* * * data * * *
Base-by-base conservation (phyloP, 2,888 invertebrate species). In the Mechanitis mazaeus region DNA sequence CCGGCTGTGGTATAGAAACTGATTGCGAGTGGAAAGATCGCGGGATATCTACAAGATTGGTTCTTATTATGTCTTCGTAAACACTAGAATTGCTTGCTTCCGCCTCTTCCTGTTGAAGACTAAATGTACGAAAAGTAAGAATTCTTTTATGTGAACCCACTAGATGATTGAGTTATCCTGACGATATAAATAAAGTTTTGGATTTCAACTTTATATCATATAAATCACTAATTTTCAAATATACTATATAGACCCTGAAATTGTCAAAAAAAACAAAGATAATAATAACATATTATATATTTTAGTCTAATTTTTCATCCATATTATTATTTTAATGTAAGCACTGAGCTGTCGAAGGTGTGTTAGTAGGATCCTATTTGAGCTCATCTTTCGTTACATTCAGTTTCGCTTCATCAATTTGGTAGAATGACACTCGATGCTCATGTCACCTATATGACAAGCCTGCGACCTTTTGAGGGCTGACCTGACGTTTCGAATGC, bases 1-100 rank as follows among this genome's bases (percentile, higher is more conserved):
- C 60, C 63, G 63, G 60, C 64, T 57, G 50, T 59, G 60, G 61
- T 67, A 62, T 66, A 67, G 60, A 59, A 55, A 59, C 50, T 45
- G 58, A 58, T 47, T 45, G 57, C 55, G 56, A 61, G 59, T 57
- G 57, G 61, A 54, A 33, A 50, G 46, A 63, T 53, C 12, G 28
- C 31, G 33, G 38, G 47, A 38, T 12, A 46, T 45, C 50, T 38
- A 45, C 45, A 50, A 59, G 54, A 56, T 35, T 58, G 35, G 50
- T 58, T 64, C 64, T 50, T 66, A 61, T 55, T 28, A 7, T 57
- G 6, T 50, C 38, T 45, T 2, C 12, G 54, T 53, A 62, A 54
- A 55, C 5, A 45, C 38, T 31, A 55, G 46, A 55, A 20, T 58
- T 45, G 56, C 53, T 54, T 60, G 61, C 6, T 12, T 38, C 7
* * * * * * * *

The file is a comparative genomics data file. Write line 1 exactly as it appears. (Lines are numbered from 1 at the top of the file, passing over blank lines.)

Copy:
Base-by-base conservation (phyloP, 2,888 invertebrate species). In the Mechanitis mazaeus region DNA sequence CCGGCTGTGGTATAGAAACTGATTGCGAGTGGAAAGATCGCGGGATATCTACAAGATTGGTTCTTATTATGTCTTCGTAAACACTAGAATTGCTTGCTTCCGCCTCTTCCTGTTGAAGACTAAATGTACGAAAAGTAAGAATTCTTTTATGTGAACCCACTAGATGATTGAGTTATCCTGACGATATAAATAAAGTTTTGGATTTCAACTTTATATCATATAAATCACTAATTTTCAAATATACTATATAGACCCTGAAATTGTCAAAAAAAACAAAGATAATAATAACATATTATATATTTTAGTCTAATTTTTCATCCATATTATTATTTTAATGTAAGCACTGAGCTGTCGAAGGTGTGTTAGTAGGATCCTATTTGAGCTCATCTTTCGTTACATTCAGTTTCGCTTCATCAATTTGGTAGAATGACACTCGATGCTCATGTCACCTATATGACAAGCCTGCGACCTTTTGAGGGCTGACCTGACGTTTCGAATGC, bases 1-100 rank as follows among this genome's bases (percentile, higher is more conserved):